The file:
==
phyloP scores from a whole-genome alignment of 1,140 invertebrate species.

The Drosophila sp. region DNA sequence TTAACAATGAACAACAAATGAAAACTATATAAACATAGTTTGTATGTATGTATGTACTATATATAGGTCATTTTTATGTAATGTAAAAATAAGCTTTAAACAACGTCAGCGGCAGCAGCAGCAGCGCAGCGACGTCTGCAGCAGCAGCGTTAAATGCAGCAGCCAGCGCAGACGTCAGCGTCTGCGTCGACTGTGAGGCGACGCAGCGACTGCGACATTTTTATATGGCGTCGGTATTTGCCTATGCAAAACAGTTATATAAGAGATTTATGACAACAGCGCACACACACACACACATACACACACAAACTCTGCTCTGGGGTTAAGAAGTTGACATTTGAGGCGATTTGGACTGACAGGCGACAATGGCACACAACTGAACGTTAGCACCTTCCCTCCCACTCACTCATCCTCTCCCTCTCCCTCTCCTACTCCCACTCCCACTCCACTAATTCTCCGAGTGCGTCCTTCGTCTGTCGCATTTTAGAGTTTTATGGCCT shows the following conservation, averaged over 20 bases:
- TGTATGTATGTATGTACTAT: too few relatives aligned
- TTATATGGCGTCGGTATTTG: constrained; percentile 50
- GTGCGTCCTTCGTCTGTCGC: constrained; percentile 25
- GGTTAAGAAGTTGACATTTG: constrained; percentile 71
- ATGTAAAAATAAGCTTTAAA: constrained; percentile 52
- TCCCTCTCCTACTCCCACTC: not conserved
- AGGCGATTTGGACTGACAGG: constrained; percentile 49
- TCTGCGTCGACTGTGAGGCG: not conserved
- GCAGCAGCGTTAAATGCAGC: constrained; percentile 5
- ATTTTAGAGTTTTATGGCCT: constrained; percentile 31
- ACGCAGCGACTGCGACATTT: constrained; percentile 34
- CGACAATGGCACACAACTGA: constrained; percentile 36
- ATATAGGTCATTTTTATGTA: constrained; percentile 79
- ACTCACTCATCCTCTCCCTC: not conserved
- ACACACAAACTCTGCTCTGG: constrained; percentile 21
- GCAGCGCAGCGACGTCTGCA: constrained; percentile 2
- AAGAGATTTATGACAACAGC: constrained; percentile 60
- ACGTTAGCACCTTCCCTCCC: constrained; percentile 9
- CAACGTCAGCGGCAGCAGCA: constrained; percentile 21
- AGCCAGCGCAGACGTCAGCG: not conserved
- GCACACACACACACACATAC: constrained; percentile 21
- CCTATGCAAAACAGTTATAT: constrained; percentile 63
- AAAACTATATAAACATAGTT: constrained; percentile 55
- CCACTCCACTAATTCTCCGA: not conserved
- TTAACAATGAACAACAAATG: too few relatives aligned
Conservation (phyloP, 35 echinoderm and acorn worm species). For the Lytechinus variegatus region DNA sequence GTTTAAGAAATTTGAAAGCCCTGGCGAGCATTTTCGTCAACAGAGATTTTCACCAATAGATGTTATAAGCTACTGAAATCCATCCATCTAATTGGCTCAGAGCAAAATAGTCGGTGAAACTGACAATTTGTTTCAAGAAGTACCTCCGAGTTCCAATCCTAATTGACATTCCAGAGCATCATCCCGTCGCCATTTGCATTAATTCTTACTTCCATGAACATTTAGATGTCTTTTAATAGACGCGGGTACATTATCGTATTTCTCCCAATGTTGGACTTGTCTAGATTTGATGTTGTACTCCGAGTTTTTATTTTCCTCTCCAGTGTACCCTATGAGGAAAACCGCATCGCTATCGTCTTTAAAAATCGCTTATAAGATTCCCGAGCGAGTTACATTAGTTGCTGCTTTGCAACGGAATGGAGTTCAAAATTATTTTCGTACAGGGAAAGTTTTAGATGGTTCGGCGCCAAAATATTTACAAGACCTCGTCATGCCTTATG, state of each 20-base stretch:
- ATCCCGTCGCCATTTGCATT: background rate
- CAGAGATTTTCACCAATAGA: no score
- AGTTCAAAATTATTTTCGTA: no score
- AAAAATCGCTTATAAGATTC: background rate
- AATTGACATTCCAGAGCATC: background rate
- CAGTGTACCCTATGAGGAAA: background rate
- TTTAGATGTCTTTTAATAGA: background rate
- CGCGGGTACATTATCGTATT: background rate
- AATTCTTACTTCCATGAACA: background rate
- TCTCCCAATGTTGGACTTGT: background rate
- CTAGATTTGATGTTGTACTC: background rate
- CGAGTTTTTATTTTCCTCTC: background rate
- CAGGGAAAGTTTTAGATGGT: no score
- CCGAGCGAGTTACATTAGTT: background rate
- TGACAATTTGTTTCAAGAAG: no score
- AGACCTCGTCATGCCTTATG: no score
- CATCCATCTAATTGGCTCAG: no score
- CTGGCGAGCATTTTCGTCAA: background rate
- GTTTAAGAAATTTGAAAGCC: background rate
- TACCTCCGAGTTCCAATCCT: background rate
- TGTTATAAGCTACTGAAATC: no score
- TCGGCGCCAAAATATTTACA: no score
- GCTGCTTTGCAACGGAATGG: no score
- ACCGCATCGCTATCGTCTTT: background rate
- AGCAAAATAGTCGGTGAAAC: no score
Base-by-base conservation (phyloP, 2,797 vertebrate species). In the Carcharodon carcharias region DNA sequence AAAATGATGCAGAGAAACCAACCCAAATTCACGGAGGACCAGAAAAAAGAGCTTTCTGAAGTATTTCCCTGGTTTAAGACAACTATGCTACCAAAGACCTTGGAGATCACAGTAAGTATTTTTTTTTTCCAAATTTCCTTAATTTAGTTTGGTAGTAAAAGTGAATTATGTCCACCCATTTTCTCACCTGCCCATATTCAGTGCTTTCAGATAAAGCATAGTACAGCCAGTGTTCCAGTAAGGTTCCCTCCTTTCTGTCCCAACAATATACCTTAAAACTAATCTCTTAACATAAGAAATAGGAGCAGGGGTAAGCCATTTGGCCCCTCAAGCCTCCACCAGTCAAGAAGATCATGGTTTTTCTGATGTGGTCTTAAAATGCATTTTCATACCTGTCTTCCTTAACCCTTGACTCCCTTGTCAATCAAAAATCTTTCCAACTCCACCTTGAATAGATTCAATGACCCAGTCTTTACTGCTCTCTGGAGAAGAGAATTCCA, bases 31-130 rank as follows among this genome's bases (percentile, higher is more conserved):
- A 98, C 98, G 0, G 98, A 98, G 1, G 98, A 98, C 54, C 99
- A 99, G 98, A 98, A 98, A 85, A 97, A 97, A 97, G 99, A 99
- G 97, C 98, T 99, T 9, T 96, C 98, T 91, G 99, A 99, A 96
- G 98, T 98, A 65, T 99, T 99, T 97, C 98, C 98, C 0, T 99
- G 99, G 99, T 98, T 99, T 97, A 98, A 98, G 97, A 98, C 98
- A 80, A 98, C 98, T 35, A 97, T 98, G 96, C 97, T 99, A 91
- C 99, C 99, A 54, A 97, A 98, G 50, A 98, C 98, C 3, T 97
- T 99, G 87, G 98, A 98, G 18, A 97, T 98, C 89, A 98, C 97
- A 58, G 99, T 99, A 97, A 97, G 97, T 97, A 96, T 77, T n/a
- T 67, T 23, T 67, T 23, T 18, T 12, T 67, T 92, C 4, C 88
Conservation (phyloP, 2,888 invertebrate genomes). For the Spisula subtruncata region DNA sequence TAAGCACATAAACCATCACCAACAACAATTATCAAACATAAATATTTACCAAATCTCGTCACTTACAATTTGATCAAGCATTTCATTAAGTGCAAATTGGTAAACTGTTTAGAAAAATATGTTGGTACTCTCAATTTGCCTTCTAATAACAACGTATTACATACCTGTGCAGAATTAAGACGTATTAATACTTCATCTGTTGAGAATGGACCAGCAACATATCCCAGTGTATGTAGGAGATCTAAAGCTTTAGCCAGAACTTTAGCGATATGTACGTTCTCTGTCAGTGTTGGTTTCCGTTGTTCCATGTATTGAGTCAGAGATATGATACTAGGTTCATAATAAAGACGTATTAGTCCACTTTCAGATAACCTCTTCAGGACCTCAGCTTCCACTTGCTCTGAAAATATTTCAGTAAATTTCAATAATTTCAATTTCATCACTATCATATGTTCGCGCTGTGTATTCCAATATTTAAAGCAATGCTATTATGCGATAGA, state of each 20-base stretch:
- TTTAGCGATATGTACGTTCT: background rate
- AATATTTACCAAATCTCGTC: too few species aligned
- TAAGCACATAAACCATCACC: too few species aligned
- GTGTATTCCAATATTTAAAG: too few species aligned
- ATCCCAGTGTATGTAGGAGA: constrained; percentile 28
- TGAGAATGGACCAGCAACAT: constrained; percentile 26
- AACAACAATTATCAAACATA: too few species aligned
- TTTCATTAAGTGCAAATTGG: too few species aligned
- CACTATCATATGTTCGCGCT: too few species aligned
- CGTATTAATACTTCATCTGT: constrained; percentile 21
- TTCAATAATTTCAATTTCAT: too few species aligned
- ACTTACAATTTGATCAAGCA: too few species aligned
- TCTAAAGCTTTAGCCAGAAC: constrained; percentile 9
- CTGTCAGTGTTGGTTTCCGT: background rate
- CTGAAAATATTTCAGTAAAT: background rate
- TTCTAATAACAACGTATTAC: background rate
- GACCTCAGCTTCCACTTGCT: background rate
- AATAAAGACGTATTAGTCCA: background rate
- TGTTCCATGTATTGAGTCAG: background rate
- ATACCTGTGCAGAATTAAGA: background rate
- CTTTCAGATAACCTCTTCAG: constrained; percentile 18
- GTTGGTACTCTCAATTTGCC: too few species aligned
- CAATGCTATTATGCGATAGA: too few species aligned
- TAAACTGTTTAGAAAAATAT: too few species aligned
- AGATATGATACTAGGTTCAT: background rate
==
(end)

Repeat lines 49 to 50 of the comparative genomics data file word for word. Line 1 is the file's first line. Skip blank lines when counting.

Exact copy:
- TGTTATAAGCTACTGAAATC: no score
- TCGGCGCCAAAATATTTACA: no score